The fall of CNN, and what it means for the war
Since the beginning of the new Iraq war on Wednesday, the Qatari news network Al Jazeera has been showing images of corpses. The first few days, pickings were slim: A few bombing casualties from Wednesday night's selective strike, then a few more on the following evenings. The station really hit paydirt late Friday and throughout Saturday. Al Jazeera provided some of the most shocking war images ever broadcast on television: A field of bodies after the American strike on the Ansar al-Islam terrorist group in northern Iraq, a blood-soaked emergency room at the same location, and most horrendously of all, a luxuriously-paced tour of civilian casualties in Basra. Among those, one will linger in this viewer's mind forever (A few of the daily papers in Lebanon ran the same image on the following day's front page.) It was the corpse of a boy with the top of his head blown off. The kid's face, while stiff and covered with dust, retains its human features, but beginning at the forehead the skull simply deflates like an old balloon, ending in an unsupported scalp that (with apologies for the mixed similes) resembles the loose hide of skinned animal.
On Sunday, a new crop of images arrived, one of a dead U.S. Marine in a roadway, and, now more famously, a shot of four bodies of American servicemen. (Some sources in the United States claim their pants had been pulled down—though I saw some open flies, I can't state that there was any effort made to strip the bodies; among the least terrible characteristics of modern military ordnance is that it often leaves its targets unclothed.) The camerawork here had the same clinical/pornographic quality that it had had for the civilian images the day before, with enough probing of punctures and exit wounds to satisfy or enrage viewers on both sides of the conflict.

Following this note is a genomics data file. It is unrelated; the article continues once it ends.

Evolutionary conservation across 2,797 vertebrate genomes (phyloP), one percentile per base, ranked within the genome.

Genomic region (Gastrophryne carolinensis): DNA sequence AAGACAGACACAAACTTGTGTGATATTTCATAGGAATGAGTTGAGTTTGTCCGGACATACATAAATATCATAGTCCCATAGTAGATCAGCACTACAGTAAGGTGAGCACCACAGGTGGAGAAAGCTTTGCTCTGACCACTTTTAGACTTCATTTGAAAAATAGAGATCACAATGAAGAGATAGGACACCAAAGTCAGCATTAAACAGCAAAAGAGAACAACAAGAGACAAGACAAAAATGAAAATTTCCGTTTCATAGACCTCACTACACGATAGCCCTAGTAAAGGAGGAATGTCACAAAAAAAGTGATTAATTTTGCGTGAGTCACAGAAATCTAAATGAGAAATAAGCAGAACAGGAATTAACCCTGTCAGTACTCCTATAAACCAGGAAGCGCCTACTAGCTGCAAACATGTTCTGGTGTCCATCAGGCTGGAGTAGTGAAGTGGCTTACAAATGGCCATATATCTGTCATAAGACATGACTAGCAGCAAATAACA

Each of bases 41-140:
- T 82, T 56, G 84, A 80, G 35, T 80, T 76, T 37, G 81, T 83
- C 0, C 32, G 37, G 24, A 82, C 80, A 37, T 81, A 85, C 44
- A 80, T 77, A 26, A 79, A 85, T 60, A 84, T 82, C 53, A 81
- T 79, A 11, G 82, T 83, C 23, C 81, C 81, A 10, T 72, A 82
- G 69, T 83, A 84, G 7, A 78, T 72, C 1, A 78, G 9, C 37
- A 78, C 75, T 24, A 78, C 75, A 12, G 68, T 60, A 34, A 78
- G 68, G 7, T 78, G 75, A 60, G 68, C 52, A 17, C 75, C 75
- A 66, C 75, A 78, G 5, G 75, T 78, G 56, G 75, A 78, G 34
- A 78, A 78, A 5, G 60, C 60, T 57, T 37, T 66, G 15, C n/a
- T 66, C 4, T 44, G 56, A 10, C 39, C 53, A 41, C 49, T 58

"Disgust and horror do not describe the viciousness of the images," is how Matt Drudge describes this last batch of pictures (which he shares with us after a pious display of wrestling with his conscience). "…[W]ith that same conscience is the total anger, and the feeling many of us have become too desensitized to the atrocities." ABC News president David Westin summarily announced, "I don't think there's any news value in it."